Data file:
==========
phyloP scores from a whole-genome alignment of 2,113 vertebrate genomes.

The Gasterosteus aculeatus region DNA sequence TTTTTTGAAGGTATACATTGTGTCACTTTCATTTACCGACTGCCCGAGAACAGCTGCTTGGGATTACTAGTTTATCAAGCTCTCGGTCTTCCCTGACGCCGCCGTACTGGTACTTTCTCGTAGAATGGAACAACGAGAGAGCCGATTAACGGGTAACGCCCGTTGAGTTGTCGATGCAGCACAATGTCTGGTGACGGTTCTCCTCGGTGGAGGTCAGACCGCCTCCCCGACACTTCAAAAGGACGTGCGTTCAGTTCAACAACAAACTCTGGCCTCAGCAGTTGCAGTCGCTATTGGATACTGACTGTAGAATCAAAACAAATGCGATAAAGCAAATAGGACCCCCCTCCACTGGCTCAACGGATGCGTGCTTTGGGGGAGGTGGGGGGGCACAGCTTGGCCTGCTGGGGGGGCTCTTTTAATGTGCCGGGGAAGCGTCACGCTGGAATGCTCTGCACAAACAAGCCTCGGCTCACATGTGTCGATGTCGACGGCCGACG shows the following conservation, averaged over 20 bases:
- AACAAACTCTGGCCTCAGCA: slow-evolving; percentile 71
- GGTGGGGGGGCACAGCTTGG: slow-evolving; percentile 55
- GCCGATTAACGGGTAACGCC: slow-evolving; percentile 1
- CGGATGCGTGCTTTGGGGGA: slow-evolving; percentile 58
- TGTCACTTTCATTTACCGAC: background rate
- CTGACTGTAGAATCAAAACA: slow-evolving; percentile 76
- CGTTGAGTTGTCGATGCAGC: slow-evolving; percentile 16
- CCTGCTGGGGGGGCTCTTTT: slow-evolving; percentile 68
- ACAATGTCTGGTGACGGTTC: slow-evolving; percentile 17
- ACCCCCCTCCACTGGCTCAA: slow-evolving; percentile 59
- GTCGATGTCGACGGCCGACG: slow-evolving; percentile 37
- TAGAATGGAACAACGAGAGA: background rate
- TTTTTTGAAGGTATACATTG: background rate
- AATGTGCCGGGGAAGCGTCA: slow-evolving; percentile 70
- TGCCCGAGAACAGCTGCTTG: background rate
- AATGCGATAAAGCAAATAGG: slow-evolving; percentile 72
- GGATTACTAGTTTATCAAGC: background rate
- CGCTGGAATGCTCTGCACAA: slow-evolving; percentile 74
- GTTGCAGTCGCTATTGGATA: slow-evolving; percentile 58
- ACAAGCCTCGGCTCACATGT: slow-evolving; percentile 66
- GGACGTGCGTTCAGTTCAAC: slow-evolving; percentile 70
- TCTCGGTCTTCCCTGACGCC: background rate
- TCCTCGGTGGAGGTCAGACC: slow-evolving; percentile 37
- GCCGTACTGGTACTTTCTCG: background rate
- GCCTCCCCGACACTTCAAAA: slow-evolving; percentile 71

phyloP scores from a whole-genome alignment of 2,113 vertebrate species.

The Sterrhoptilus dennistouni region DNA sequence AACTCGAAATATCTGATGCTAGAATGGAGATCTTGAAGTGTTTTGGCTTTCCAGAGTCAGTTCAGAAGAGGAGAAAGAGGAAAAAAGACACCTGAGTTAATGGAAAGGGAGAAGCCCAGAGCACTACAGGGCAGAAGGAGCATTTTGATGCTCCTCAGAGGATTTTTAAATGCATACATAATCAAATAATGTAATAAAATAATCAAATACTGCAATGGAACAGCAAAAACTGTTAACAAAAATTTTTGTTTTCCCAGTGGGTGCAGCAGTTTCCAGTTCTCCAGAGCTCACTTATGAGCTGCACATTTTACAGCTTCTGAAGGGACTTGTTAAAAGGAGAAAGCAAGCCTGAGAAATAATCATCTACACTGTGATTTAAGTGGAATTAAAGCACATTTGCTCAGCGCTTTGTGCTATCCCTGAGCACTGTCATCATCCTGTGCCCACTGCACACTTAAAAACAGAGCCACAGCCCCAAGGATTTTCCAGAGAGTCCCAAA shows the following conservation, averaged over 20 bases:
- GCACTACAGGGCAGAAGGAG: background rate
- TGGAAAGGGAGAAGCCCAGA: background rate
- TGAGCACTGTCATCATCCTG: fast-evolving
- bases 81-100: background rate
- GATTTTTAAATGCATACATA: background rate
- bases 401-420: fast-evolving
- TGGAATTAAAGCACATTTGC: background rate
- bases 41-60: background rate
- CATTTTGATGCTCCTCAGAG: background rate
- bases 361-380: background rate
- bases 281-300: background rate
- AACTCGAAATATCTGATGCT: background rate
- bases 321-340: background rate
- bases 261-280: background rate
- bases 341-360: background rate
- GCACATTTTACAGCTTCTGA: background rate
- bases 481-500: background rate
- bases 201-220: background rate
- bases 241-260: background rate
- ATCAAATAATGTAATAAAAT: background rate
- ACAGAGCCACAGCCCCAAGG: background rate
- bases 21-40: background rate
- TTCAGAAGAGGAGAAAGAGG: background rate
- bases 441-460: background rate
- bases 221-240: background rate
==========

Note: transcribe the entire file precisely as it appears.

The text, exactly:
phyloP scores from a whole-genome alignment of 2,113 vertebrate genomes.

The Gasterosteus aculeatus region DNA sequence TTTTTTGAAGGTATACATTGTGTCACTTTCATTTACCGACTGCCCGAGAACAGCTGCTTGGGATTACTAGTTTATCAAGCTCTCGGTCTTCCCTGACGCCGCCGTACTGGTACTTTCTCGTAGAATGGAACAACGAGAGAGCCGATTAACGGGTAACGCCCGTTGAGTTGTCGATGCAGCACAATGTCTGGTGACGGTTCTCCTCGGTGGAGGTCAGACCGCCTCCCCGACACTTCAAAAGGACGTGCGTTCAGTTCAACAACAAACTCTGGCCTCAGCAGTTGCAGTCGCTATTGGATACTGACTGTAGAATCAAAACAAATGCGATAAAGCAAATAGGACCCCCCTCCACTGGCTCAACGGATGCGTGCTTTGGGGGAGGTGGGGGGGCACAGCTTGGCCTGCTGGGGGGGCTCTTTTAATGTGCCGGGGAAGCGTCACGCTGGAATGCTCTGCACAAACAAGCCTCGGCTCACATGTGTCGATGTCGACGGCCGACG shows the following conservation, averaged over 20 bases:
- AACAAACTCTGGCCTCAGCA: slow-evolving; percentile 71
- GGTGGGGGGGCACAGCTTGG: slow-evolving; percentile 55
- GCCGATTAACGGGTAACGCC: slow-evolving; percentile 1
- CGGATGCGTGCTTTGGGGGA: slow-evolving; percentile 58
- TGTCACTTTCATTTACCGAC: background rate
- CTGACTGTAGAATCAAAACA: slow-evolving; percentile 76
- CGTTGAGTTGTCGATGCAGC: slow-evolving; percentile 16
- CCTGCTGGGGGGGCTCTTTT: slow-evolving; percentile 68
- ACAATGTCTGGTGACGGTTC: slow-evolving; percentile 17
- ACCCCCCTCCACTGGCTCAA: slow-evolving; percentile 59
- GTCGATGTCGACGGCCGACG: slow-evolving; percentile 37
- TAGAATGGAACAACGAGAGA: background rate
- TTTTTTGAAGGTATACATTG: background rate
- AATGTGCCGGGGAAGCGTCA: slow-evolving; percentile 70
- TGCCCGAGAACAGCTGCTTG: background rate
- AATGCGATAAAGCAAATAGG: slow-evolving; percentile 72
- GGATTACTAGTTTATCAAGC: background rate
- CGCTGGAATGCTCTGCACAA: slow-evolving; percentile 74
- GTTGCAGTCGCTATTGGATA: slow-evolving; percentile 58
- ACAAGCCTCGGCTCACATGT: slow-evolving; percentile 66
- GGACGTGCGTTCAGTTCAAC: slow-evolving; percentile 70
- TCTCGGTCTTCCCTGACGCC: background rate
- TCCTCGGTGGAGGTCAGACC: slow-evolving; percentile 37
- GCCGTACTGGTACTTTCTCG: background rate
- GCCTCCCCGACACTTCAAAA: slow-evolving; percentile 71

phyloP scores from a whole-genome alignment of 2,113 vertebrate species.

The Sterrhoptilus dennistouni region DNA sequence AACTCGAAATATCTGATGCTAGAATGGAGATCTTGAAGTGTTTTGGCTTTCCAGAGTCAGTTCAGAAGAGGAGAAAGAGGAAAAAAGACACCTGAGTTAATGGAAAGGGAGAAGCCCAGAGCACTACAGGGCAGAAGGAGCATTTTGATGCTCCTCAGAGGATTTTTAAATGCATACATAATCAAATAATGTAATAAAATAATCAAATACTGCAATGGAACAGCAAAAACTGTTAACAAAAATTTTTGTTTTCCCAGTGGGTGCAGCAGTTTCCAGTTCTCCAGAGCTCACTTATGAGCTGCACATTTTACAGCTTCTGAAGGGACTTGTTAAAAGGAGAAAGCAAGCCTGAGAAATAATCATCTACACTGTGATTTAAGTGGAATTAAAGCACATTTGCTCAGCGCTTTGTGCTATCCCTGAGCACTGTCATCATCCTGTGCCCACTGCACACTTAAAAACAGAGCCACAGCCCCAAGGATTTTCCAGAGAGTCCCAAA shows the following conservation, averaged over 20 bases:
- GCACTACAGGGCAGAAGGAG: background rate
- TGGAAAGGGAGAAGCCCAGA: background rate
- TGAGCACTGTCATCATCCTG: fast-evolving
- bases 81-100: background rate
- GATTTTTAAATGCATACATA: background rate
- bases 401-420: fast-evolving
- TGGAATTAAAGCACATTTGC: background rate
- bases 41-60: background rate
- CATTTTGATGCTCCTCAGAG: background rate
- bases 361-380: background rate
- bases 281-300: background rate
- AACTCGAAATATCTGATGCT: background rate
- bases 321-340: background rate
- bases 261-280: background rate
- bases 341-360: background rate
- GCACATTTTACAGCTTCTGA: background rate
- bases 481-500: background rate
- bases 201-220: background rate
- bases 241-260: background rate
- ATCAAATAATGTAATAAAAT: background rate
- ACAGAGCCACAGCCCCAAGG: background rate
- bases 21-40: background rate
- TTCAGAAGAGGAGAAAGAGG: background rate
- bases 441-460: background rate
- bases 221-240: background rate